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During the Covid-19 crisis, enhanced breakthrough innovation from basic research made it easier for Norway to cope with and recover from the most challenging phase of the pandemic. Toril Nagelhus Hernes from the Norwegian University of Science and Technology gives a concrete example of how her university leveraged its expertise and infrastructure to ultimately serve society.

During the coronavirus crisis, researchers at the Norwegian University of Science and Technology (NTNU) used their experience and competence to rapidly construct a completely new method for testing, increasing the testing capacity for Covid-19 with a scaling production potential up to one million tests per week within the university laboratory. 

Working together means moving faster from basic research to innovation

Experience shows that the combination of long-term basic research, various disciplines and the smart thinking from personnel in the research team, limits the transfer time from knowledge to innovation to a minimum. When the pandemic situation developed in most countries, Professors Magnar Bjørås and Sulalit Bandyopadhyay and the interdisciplinary team at NTNU used their knowledge, expertise and experience in magnetic nanoparticles, material sciences and biotechnology to design a completely new test method for the Covid-19 virus. The approach uses a magnet to pull the RNA-covered particles out of a solution containing the patient’s sample, so that the genetic code can easily be compared with the coronavirus RNA for diagnosis. The accuracy of the new Covid-19 test method was found more sensitive than available commercial tests.

This was highly appreciated by clinical colleagues at St. Olavs University Hospital, who needed more tests to cope with the challenging situation. The new method made it possible to discover and monitor the spread of the virus in Norway at an early stage, limiting complete lock down as well as making it possible to initiate the reopening of society at an expedient and secure timing.

In the extraordinary situation, the Norwegian government gave the necessary approval for the university to be a producer of test deliverables for the Norwegian healthcare system. After a few weeks of extensive development, the test method could be used all over Norway. This really emphasised NTNU as an important contributor of relevant knowledge and with the capacity and capability to rapidly transferring knowledge into important innovation needed by society.

Industrial scaling within the university laboratory facilities

Five million tests were ordered immediately for use in Norway and the university infrastructure and laboratory facilities were temporarily changed into an industrial factory for large-scale production of 150,000 Covid-19 tests per week. In order to expand the practical test analysis in other parts of Norway, an extensive learning program was rolled out to the other universities and healthcare laboratories. In addition, basic supplies, such as swabs for taking samples, personal protective gear, test tubes and reagents were ordered to set up complete test kits. With sufficient personnel and supplies, the test capacity at the NTNU laboratory can now be increased to up to a million tests per week if needed. The university is also currently experiencing an increasing demand for tests from many other countries all over the world.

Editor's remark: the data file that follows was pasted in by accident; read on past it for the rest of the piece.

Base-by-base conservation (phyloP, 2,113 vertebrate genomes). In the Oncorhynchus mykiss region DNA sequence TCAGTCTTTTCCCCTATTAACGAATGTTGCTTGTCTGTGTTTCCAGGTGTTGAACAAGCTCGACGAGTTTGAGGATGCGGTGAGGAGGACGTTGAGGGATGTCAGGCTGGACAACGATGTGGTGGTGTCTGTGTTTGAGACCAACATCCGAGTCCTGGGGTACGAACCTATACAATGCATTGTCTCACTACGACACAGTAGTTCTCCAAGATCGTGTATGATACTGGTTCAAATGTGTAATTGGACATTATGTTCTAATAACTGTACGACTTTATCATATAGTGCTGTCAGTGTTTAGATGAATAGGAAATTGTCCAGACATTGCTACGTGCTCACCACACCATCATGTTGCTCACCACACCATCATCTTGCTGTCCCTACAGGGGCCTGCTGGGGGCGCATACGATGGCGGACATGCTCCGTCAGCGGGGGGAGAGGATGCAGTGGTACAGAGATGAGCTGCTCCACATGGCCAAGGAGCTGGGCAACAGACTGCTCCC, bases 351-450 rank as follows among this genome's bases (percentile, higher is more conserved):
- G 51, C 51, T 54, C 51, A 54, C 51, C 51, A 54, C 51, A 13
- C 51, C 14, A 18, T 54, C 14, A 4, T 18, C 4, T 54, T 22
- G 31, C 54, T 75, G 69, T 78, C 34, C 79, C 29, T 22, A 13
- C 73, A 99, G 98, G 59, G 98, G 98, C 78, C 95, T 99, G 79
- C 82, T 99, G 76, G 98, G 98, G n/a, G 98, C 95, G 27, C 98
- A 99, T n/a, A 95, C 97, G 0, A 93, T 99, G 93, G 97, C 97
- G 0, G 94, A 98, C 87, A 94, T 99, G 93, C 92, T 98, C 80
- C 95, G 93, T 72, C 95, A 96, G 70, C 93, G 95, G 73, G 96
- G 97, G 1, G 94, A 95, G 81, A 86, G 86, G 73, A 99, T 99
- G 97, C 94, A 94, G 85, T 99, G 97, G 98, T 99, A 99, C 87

Universities as important contributors to making innovation happen

Simultaneously to producing tests for the Norwegian healthcare system, the university has filed a patent of the technology, and a commercialisation process is now in progress. This will make it easier to increase the production capacity even more and deliver tests due to demand all over the world. The technological platform will also make it possible to test for new viruses in the future.

The lesson learnt is the importance of having researchers with knowledge and experience in basic research and from various scientific disciplines who can work closely together in interdisciplinary teams, rapidly solving unexpected challenges. In addition, the availability of sufficient research laboratories and production facilities and infrastructure is decisive. In addition, having a government that can make the sufficient approval by adjusting regulations needed in a crisis, making innovation happen, is of utmost significance. This case is also a very good example of the extremely important role of universities in driving radical innovations that are abruptly and unexpectedly needed in society. This will be even more prominent in the future, as the challenges we are facing will be even more complex and high-level competence from various scientific fields will be needed to find solutions for the sustainable development of society.


Toril Nagelhus Hernes
Norwegian University of Science and Technology (NTNU)
Toril Nagelhus Hernes is Professor of Medical Technology and Vice President of Innovation at the Norwegian University of Science and Technology (NTNU). She is a member of EUA Innovation Ecosystems Expert Group and is an expert on the role of universities contributing to innovation and the sustainable development of society.

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